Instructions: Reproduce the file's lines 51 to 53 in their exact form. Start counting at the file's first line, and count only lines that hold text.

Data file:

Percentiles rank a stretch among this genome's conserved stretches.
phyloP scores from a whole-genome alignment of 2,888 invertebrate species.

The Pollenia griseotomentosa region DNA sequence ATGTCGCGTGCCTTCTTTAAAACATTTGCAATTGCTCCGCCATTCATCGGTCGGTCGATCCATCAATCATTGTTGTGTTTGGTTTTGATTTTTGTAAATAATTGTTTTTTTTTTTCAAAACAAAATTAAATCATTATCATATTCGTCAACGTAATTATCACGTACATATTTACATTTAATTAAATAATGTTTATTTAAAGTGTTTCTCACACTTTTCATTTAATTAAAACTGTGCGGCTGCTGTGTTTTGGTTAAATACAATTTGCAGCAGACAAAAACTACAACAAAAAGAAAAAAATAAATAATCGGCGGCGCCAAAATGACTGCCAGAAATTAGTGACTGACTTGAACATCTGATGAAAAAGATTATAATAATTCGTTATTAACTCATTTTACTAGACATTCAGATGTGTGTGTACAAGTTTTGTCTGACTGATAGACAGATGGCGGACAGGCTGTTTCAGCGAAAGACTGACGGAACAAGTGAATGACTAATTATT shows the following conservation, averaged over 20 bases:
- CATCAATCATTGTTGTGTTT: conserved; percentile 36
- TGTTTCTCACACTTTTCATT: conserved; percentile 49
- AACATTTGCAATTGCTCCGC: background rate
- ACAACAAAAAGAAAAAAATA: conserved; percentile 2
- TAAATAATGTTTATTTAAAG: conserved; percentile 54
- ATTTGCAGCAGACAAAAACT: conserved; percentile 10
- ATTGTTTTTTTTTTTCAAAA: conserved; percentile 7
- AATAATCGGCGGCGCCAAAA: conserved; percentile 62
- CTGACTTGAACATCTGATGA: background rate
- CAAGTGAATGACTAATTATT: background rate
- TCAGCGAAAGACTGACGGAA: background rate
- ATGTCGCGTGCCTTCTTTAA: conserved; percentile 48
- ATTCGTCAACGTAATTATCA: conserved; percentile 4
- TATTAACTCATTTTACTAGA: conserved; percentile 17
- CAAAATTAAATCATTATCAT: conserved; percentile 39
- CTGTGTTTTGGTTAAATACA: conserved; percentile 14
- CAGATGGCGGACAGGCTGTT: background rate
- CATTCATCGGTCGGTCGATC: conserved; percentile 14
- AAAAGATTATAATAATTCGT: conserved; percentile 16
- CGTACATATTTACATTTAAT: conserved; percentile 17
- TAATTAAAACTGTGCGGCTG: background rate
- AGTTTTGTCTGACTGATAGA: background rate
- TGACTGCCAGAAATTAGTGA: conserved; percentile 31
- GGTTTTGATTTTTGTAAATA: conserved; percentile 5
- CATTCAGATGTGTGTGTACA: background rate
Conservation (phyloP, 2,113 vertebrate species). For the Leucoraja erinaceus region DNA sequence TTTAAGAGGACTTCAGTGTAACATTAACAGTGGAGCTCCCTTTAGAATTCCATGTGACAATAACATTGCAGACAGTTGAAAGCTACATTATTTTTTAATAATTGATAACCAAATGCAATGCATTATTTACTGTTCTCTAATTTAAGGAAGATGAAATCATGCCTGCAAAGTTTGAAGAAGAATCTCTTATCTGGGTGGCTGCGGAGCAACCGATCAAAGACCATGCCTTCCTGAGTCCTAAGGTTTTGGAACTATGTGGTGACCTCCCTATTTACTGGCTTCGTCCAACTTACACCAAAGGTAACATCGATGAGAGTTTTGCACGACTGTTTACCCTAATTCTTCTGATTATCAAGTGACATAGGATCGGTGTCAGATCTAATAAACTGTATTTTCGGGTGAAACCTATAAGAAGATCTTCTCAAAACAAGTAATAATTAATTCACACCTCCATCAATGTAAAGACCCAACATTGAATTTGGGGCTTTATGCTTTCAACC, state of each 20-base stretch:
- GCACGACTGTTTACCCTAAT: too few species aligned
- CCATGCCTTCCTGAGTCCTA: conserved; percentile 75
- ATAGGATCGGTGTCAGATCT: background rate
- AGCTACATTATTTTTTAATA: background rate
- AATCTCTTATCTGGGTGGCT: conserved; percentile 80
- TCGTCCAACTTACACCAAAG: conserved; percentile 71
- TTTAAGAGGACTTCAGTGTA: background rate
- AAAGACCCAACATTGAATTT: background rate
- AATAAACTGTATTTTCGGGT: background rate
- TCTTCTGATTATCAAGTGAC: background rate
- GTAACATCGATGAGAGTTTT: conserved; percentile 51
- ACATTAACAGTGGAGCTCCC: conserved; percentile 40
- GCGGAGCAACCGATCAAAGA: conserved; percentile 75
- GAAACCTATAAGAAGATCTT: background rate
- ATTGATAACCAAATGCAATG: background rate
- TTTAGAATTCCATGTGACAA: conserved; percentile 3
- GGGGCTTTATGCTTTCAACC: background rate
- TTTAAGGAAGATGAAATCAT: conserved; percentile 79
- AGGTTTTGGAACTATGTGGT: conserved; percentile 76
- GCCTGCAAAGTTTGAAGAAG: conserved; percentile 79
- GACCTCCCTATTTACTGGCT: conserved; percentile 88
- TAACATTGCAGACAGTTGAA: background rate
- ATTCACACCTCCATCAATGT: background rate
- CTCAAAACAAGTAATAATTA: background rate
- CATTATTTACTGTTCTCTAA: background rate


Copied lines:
- TAACATTGCAGACAGTTGAA: background rate
- ATTCACACCTCCATCAATGT: background rate
- CTCAAAACAAGTAATAATTA: background rate